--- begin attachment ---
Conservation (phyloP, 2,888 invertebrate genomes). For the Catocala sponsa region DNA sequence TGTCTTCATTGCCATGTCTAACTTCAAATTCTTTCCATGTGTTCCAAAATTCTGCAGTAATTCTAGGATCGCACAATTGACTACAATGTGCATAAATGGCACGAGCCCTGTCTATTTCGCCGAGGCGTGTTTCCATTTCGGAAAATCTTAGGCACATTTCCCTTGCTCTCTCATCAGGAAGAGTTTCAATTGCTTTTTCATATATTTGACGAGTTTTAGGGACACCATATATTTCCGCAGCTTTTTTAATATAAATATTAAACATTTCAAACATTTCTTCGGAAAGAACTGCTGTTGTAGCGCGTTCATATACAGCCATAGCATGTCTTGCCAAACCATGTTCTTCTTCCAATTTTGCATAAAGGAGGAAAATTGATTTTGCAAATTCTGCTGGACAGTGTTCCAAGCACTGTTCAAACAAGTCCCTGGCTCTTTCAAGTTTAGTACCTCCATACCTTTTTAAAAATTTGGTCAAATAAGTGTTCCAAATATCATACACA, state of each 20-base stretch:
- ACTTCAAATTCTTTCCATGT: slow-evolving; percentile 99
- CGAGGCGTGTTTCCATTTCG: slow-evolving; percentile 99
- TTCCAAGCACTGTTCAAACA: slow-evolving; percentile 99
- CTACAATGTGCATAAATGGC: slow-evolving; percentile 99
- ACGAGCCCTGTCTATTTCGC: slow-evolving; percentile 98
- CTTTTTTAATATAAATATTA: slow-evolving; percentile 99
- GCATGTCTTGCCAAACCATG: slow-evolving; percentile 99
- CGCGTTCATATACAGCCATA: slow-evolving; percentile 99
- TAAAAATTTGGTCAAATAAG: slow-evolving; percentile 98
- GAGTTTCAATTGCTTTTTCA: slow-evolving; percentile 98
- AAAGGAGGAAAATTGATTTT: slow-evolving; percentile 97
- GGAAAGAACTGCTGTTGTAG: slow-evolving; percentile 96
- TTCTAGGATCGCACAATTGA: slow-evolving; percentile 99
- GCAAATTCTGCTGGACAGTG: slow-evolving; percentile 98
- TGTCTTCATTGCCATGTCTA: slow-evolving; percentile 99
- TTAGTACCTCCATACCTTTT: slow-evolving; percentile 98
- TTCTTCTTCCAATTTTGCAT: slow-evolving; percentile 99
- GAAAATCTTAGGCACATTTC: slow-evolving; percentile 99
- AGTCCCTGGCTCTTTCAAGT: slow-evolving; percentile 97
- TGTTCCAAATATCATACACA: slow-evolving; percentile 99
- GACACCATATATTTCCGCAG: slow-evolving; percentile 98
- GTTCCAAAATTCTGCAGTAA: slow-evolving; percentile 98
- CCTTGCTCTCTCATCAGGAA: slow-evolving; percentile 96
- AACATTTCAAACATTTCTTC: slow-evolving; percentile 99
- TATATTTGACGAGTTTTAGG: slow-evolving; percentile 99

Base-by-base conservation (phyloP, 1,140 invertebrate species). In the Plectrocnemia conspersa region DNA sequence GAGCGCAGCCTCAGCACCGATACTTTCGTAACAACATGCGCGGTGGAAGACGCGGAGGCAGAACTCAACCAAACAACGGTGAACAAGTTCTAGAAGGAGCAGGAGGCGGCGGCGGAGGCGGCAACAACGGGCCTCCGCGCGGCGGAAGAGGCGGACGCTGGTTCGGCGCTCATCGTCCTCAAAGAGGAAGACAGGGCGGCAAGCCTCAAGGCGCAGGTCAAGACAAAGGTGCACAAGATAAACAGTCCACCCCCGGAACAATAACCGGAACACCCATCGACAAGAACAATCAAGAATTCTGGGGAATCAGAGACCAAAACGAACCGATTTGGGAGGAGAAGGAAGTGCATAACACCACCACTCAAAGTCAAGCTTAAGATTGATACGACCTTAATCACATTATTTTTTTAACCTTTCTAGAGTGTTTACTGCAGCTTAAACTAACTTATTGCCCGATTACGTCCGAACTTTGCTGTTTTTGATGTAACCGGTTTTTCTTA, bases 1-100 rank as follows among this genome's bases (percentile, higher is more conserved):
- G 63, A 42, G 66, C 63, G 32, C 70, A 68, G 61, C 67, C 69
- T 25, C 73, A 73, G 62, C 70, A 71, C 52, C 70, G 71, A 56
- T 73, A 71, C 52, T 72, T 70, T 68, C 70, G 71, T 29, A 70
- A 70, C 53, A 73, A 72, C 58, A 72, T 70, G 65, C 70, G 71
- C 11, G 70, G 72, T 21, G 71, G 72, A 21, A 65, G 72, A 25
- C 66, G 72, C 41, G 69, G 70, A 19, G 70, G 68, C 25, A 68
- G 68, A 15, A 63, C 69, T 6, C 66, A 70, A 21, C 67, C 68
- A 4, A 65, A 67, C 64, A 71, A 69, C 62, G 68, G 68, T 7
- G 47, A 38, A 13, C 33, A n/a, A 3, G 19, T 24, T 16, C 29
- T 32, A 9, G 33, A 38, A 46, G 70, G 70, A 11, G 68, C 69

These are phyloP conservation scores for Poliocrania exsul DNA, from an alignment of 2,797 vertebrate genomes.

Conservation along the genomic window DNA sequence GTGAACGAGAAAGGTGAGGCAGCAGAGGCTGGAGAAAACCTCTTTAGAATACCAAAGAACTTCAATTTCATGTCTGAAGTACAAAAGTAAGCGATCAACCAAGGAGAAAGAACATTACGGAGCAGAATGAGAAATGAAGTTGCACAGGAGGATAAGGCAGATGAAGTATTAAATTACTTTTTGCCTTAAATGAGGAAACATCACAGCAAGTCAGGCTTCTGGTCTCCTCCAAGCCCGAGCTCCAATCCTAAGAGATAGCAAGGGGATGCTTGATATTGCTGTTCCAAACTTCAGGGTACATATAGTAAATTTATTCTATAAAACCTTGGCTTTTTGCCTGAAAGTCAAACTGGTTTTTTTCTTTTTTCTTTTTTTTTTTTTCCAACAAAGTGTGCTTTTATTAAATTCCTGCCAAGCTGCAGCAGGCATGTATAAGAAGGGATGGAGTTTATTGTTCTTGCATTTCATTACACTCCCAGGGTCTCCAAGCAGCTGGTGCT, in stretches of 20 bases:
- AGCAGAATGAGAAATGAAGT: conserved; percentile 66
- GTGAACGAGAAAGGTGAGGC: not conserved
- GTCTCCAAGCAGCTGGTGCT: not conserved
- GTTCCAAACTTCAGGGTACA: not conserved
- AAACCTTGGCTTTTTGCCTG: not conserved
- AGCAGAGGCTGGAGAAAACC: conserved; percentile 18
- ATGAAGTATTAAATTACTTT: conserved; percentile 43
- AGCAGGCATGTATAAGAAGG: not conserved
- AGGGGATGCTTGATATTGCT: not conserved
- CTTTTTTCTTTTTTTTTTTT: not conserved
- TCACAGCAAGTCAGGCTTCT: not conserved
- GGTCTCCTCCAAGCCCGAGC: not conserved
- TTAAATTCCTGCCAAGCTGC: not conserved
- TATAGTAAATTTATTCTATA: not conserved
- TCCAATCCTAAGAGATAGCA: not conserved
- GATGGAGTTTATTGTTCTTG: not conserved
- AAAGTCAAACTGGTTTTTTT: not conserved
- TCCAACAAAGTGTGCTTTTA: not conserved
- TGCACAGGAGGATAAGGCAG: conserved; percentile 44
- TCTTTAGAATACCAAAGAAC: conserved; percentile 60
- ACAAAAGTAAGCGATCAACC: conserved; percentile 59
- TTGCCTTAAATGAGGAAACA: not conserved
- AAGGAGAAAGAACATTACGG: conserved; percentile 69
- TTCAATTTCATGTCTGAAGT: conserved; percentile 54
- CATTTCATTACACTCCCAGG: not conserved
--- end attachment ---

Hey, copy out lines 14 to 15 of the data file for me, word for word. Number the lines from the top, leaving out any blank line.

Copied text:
- TTCTAGGATCGCACAATTGA: slow-evolving; percentile 99
- GCAAATTCTGCTGGACAGTG: slow-evolving; percentile 98